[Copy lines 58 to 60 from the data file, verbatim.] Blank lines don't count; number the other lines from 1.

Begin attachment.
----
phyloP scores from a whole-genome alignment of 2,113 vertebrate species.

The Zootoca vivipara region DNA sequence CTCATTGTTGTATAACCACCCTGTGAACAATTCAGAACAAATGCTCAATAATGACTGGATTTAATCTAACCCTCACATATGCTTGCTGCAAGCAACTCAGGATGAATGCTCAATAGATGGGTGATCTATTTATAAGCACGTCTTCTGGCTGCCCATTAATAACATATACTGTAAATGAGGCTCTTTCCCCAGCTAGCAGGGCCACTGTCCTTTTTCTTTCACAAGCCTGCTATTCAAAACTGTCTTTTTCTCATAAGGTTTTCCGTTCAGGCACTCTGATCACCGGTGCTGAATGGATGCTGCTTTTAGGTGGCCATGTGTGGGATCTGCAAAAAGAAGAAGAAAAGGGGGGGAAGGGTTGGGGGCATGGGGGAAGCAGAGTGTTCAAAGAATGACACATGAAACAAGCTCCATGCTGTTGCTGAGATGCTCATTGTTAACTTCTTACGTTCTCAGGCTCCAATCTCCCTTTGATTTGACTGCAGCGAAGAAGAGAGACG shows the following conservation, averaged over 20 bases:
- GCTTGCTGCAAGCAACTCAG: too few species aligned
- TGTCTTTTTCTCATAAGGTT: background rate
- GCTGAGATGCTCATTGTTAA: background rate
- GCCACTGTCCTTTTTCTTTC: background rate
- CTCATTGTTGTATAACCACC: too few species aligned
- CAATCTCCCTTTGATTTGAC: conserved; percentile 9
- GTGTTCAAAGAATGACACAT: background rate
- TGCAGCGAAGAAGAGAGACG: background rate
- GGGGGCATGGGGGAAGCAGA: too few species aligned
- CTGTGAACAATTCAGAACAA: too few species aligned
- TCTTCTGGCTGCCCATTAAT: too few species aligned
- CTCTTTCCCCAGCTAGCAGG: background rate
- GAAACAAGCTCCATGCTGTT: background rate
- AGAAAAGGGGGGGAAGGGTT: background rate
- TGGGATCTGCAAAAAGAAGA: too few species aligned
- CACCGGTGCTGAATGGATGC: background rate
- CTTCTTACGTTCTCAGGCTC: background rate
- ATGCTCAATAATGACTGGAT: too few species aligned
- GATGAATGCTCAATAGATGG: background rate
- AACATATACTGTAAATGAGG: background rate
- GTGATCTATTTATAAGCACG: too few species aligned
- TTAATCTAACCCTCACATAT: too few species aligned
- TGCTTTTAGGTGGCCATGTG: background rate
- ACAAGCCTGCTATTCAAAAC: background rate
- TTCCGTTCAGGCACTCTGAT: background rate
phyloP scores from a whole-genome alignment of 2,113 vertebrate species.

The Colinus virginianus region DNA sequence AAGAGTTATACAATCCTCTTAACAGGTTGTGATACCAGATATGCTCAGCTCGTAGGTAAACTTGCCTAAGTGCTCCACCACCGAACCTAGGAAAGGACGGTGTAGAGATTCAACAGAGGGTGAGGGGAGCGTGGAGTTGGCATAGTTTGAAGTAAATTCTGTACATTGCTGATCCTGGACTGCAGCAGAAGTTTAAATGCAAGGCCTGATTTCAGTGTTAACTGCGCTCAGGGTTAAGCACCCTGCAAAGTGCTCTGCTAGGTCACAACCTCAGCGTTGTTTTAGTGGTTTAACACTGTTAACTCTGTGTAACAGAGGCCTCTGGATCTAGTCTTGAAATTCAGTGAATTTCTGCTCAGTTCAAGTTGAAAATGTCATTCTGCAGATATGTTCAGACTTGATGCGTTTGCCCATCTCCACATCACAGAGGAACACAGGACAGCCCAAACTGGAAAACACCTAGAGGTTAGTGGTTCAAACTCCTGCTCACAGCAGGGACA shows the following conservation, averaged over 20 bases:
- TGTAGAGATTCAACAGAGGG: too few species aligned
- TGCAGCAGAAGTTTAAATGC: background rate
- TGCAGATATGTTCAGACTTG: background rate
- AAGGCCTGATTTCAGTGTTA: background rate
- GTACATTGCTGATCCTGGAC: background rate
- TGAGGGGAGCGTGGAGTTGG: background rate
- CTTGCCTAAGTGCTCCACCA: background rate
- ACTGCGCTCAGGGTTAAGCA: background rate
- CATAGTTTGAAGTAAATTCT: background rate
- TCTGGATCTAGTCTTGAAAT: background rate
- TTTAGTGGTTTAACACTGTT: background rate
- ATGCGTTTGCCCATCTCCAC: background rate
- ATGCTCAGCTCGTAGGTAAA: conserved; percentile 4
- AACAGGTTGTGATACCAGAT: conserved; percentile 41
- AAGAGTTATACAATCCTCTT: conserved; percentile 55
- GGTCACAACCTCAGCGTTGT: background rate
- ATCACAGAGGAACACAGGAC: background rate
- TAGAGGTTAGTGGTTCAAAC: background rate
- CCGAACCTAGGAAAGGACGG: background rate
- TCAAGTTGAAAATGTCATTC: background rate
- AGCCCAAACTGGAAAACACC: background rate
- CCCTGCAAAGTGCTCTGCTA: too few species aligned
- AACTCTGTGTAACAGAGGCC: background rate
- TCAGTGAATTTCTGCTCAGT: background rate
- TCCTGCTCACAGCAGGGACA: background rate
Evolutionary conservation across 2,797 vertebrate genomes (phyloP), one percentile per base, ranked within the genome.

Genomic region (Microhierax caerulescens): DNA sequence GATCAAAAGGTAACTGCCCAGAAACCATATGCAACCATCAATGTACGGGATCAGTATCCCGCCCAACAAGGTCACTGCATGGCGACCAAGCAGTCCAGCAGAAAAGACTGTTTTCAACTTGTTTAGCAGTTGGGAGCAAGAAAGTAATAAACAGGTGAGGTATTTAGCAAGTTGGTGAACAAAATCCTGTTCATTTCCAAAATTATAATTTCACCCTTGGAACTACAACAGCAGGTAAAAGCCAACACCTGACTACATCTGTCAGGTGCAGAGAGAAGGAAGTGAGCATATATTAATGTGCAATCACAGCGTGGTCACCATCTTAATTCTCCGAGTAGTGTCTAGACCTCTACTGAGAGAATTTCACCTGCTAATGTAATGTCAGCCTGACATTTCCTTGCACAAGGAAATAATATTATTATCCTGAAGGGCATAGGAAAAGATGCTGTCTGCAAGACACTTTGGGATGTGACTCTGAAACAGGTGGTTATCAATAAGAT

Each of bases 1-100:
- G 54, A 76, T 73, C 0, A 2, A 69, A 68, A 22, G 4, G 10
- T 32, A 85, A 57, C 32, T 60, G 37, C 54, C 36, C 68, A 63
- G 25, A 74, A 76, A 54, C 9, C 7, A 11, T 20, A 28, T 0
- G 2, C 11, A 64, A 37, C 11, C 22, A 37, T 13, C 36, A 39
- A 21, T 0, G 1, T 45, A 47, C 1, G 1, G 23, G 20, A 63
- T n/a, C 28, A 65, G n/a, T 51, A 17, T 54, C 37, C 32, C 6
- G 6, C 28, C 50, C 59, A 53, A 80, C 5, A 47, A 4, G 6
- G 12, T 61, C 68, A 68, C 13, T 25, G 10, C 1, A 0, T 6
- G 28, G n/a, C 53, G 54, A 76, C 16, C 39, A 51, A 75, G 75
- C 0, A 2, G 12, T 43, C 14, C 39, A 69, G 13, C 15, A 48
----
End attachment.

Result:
- G 54, A 76, T 73, C 0, A 2, A 69, A 68, A 22, G 4, G 10
- T 32, A 85, A 57, C 32, T 60, G 37, C 54, C 36, C 68, A 63
- G 25, A 74, A 76, A 54, C 9, C 7, A 11, T 20, A 28, T 0